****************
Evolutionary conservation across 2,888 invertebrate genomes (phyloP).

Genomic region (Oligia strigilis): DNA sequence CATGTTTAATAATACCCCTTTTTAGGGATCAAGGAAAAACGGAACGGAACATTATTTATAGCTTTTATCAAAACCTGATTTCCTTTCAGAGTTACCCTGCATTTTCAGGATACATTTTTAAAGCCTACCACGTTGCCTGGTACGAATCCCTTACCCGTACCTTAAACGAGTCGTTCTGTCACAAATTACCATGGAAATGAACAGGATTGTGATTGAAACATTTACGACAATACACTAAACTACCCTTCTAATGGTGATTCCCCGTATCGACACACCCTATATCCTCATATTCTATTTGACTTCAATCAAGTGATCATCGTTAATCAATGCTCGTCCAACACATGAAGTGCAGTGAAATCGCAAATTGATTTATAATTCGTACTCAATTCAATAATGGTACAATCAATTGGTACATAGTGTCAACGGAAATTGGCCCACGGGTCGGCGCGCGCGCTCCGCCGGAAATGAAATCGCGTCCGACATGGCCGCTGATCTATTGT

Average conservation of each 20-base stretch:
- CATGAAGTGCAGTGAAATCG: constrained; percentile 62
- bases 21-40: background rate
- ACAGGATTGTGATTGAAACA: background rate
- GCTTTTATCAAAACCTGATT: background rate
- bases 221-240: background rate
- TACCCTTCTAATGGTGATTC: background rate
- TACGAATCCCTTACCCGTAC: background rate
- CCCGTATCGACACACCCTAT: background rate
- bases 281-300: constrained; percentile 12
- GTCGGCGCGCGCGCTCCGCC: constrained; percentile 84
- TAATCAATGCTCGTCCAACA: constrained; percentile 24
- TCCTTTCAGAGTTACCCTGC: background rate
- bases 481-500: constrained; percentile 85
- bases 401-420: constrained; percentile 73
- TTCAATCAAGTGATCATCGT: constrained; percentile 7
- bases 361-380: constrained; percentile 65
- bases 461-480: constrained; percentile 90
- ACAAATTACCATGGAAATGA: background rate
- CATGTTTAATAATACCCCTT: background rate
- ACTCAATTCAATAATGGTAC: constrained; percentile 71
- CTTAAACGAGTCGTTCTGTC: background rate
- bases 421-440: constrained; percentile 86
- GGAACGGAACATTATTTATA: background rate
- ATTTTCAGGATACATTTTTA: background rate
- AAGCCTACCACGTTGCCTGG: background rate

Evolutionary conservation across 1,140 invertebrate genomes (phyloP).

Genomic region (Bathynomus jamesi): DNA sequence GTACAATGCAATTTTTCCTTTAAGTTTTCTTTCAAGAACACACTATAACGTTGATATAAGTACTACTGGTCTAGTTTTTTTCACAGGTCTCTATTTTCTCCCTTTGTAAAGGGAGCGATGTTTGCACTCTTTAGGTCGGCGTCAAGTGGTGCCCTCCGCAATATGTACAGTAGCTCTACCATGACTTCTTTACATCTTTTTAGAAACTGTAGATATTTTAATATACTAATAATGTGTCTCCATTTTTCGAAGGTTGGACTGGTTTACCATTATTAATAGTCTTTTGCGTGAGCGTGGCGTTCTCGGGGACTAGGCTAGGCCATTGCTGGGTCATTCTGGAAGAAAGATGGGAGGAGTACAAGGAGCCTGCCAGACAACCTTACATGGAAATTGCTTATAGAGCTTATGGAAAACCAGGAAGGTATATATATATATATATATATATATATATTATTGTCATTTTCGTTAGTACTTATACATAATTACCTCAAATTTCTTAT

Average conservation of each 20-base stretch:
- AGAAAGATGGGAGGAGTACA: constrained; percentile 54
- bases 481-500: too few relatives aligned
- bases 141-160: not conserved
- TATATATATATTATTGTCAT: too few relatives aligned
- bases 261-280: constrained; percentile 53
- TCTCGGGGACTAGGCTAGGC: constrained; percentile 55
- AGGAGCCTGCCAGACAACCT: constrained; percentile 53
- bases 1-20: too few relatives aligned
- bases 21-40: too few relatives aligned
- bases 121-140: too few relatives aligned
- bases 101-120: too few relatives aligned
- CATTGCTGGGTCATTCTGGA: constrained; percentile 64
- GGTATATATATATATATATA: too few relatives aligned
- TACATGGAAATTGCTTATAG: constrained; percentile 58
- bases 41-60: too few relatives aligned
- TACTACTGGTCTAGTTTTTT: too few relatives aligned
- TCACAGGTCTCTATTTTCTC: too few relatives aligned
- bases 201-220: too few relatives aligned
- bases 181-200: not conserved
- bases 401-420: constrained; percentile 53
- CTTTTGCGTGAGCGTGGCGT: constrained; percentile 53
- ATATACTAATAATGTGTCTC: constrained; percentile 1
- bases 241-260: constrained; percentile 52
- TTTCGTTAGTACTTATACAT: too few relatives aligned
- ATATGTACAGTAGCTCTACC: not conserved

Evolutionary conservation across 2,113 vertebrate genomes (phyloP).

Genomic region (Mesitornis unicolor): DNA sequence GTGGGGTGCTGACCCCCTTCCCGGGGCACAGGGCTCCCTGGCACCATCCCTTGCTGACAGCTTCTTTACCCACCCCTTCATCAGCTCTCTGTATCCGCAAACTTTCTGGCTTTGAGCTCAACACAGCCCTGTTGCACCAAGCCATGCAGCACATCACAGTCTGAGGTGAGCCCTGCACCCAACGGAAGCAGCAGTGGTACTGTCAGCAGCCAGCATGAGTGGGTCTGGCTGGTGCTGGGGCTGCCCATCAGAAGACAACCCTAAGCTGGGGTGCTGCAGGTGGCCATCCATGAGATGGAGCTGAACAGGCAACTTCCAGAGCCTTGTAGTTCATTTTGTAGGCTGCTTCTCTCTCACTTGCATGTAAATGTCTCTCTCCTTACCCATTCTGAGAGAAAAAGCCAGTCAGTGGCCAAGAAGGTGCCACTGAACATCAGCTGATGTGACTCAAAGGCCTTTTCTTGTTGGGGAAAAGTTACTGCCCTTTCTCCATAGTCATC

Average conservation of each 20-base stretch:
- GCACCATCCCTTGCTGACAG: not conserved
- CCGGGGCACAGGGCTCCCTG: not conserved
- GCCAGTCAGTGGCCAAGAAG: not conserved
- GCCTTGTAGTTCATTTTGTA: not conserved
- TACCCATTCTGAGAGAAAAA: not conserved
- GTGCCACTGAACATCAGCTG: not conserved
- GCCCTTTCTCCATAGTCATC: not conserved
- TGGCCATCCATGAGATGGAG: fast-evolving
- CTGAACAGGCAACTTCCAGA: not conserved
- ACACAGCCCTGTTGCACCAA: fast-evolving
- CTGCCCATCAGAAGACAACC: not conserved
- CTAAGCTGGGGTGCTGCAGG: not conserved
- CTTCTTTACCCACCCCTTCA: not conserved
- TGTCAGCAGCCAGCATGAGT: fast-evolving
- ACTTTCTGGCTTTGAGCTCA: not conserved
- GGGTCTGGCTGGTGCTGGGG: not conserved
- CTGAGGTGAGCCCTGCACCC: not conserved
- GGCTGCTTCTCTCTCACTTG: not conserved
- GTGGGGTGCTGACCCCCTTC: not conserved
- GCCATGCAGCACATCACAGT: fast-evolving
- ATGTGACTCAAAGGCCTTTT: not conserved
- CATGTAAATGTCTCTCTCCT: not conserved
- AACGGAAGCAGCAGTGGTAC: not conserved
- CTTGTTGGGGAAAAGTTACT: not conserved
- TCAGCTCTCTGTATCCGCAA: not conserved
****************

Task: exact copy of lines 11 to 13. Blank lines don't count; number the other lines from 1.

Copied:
- CCCGTATCGACACACCCTAT: background rate
- bases 281-300: constrained; percentile 12
- GTCGGCGCGCGCGCTCCGCC: constrained; percentile 84